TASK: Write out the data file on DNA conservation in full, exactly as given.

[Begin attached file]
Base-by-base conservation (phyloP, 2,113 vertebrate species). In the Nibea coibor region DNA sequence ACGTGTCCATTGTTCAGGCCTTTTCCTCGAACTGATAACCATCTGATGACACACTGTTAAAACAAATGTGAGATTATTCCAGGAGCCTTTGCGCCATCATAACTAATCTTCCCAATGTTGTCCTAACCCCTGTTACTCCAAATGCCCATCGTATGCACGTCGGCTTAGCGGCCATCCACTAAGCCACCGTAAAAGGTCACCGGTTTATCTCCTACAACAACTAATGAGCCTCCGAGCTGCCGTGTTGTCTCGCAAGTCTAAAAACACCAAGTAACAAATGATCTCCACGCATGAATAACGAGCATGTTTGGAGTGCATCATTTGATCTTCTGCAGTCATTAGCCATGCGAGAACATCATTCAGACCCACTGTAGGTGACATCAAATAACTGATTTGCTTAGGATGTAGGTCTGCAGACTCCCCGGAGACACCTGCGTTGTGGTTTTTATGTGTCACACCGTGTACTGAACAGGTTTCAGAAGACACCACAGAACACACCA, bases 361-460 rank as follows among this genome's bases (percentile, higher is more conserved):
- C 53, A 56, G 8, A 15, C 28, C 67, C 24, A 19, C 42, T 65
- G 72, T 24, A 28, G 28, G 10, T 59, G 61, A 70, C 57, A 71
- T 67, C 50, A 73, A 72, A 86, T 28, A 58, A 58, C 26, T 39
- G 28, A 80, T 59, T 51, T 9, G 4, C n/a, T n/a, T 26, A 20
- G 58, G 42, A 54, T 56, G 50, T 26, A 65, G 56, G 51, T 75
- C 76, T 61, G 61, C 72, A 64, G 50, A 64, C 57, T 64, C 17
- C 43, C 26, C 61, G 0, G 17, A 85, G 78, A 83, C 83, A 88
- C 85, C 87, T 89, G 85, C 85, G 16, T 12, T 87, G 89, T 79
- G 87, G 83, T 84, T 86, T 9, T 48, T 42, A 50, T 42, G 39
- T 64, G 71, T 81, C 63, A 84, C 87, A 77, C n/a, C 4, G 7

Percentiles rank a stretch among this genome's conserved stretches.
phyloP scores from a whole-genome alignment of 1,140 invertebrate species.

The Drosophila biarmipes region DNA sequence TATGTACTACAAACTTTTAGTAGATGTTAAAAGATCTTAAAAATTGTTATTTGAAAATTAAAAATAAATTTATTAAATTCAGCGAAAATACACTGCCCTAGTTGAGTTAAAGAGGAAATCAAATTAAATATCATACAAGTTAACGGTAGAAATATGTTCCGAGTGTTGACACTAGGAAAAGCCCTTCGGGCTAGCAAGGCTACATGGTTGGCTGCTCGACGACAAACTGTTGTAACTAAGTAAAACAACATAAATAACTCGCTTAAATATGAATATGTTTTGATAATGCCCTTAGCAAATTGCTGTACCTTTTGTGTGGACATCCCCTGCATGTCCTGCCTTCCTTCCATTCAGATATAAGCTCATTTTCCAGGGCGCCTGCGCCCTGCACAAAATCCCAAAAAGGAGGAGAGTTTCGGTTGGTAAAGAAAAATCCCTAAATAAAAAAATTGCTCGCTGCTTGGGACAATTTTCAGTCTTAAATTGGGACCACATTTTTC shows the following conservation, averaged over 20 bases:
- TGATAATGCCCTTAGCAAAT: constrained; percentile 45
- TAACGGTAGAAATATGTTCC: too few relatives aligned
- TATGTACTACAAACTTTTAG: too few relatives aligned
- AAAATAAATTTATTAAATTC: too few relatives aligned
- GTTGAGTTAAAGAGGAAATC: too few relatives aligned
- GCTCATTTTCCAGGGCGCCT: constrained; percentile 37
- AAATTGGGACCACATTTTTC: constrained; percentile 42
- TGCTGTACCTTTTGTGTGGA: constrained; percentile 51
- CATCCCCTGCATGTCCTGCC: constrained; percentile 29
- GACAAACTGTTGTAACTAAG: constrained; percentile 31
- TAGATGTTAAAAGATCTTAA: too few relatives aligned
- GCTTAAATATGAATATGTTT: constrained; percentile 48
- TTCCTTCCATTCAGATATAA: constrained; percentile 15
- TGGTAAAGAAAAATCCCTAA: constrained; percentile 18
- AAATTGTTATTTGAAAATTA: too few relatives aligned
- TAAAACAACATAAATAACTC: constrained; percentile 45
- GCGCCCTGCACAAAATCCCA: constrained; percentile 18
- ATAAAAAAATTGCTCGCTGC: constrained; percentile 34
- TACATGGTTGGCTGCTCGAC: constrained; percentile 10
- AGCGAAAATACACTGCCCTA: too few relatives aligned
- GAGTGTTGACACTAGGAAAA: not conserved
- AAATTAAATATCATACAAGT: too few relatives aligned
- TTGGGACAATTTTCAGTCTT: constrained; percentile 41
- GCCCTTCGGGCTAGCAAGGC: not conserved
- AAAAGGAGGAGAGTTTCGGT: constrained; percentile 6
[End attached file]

Base-by-base conservation (phyloP, 2,113 vertebrate species). In the Nibea coibor region DNA sequence ACGTGTCCATTGTTCAGGCCTTTTCCTCGAACTGATAACCATCTGATGACACACTGTTAAAACAAATGTGAGATTATTCCAGGAGCCTTTGCGCCATCATAACTAATCTTCCCAATGTTGTCCTAACCCCTGTTACTCCAAATGCCCATCGTATGCACGTCGGCTTAGCGGCCATCCACTAAGCCACCGTAAAAGGTCACCGGTTTATCTCCTACAACAACTAATGAGCCTCCGAGCTGCCGTGTTGTCTCGCAAGTCTAAAAACACCAAGTAACAAATGATCTCCACGCATGAATAACGAGCATGTTTGGAGTGCATCATTTGATCTTCTGCAGTCATTAGCCATGCGAGAACATCATTCAGACCCACTGTAGGTGACATCAAATAACTGATTTGCTTAGGATGTAGGTCTGCAGACTCCCCGGAGACACCTGCGTTGTGGTTTTTATGTGTCACACCGTGTACTGAACAGGTTTCAGAAGACACCACAGAACACACCA, bases 361-460 rank as follows among this genome's bases (percentile, higher is more conserved):
- C 53, A 56, G 8, A 15, C 28, C 67, C 24, A 19, C 42, T 65
- G 72, T 24, A 28, G 28, G 10, T 59, G 61, A 70, C 57, A 71
- T 67, C 50, A 73, A 72, A 86, T 28, A 58, A 58, C 26, T 39
- G 28, A 80, T 59, T 51, T 9, G 4, C n/a, T n/a, T 26, A 20
- G 58, G 42, A 54, T 56, G 50, T 26, A 65, G 56, G 51, T 75
- C 76, T 61, G 61, C 72, A 64, G 50, A 64, C 57, T 64, C 17
- C 43, C 26, C 61, G 0, G 17, A 85, G 78, A 83, C 83, A 88
- C 85, C 87, T 89, G 85, C 85, G 16, T 12, T 87, G 89, T 79
- G 87, G 83, T 84, T 86, T 9, T 48, T 42, A 50, T 42, G 39
- T 64, G 71, T 81, C 63, A 84, C 87, A 77, C n/a, C 4, G 7

Percentiles rank a stretch among this genome's conserved stretches.
phyloP scores from a whole-genome alignment of 1,140 invertebrate species.

The Drosophila biarmipes region DNA sequence TATGTACTACAAACTTTTAGTAGATGTTAAAAGATCTTAAAAATTGTTATTTGAAAATTAAAAATAAATTTATTAAATTCAGCGAAAATACACTGCCCTAGTTGAGTTAAAGAGGAAATCAAATTAAATATCATACAAGTTAACGGTAGAAATATGTTCCGAGTGTTGACACTAGGAAAAGCCCTTCGGGCTAGCAAGGCTACATGGTTGGCTGCTCGACGACAAACTGTTGTAACTAAGTAAAACAACATAAATAACTCGCTTAAATATGAATATGTTTTGATAATGCCCTTAGCAAATTGCTGTACCTTTTGTGTGGACATCCCCTGCATGTCCTGCCTTCCTTCCATTCAGATATAAGCTCATTTTCCAGGGCGCCTGCGCCCTGCACAAAATCCCAAAAAGGAGGAGAGTTTCGGTTGGTAAAGAAAAATCCCTAAATAAAAAAATTGCTCGCTGCTTGGGACAATTTTCAGTCTTAAATTGGGACCACATTTTTC shows the following conservation, averaged over 20 bases:
- TGATAATGCCCTTAGCAAAT: constrained; percentile 45
- TAACGGTAGAAATATGTTCC: too few relatives aligned
- TATGTACTACAAACTTTTAG: too few relatives aligned
- AAAATAAATTTATTAAATTC: too few relatives aligned
- GTTGAGTTAAAGAGGAAATC: too few relatives aligned
- GCTCATTTTCCAGGGCGCCT: constrained; percentile 37
- AAATTGGGACCACATTTTTC: constrained; percentile 42
- TGCTGTACCTTTTGTGTGGA: constrained; percentile 51
- CATCCCCTGCATGTCCTGCC: constrained; percentile 29
- GACAAACTGTTGTAACTAAG: constrained; percentile 31
- TAGATGTTAAAAGATCTTAA: too few relatives aligned
- GCTTAAATATGAATATGTTT: constrained; percentile 48
- TTCCTTCCATTCAGATATAA: constrained; percentile 15
- TGGTAAAGAAAAATCCCTAA: constrained; percentile 18
- AAATTGTTATTTGAAAATTA: too few relatives aligned
- TAAAACAACATAAATAACTC: constrained; percentile 45
- GCGCCCTGCACAAAATCCCA: constrained; percentile 18
- ATAAAAAAATTGCTCGCTGC: constrained; percentile 34
- TACATGGTTGGCTGCTCGAC: constrained; percentile 10
- AGCGAAAATACACTGCCCTA: too few relatives aligned
- GAGTGTTGACACTAGGAAAA: not conserved
- AAATTAAATATCATACAAGT: too few relatives aligned
- TTGGGACAATTTTCAGTCTT: constrained; percentile 41
- GCCCTTCGGGCTAGCAAGGC: not conserved
- AAAAGGAGGAGAGTTTCGGT: constrained; percentile 6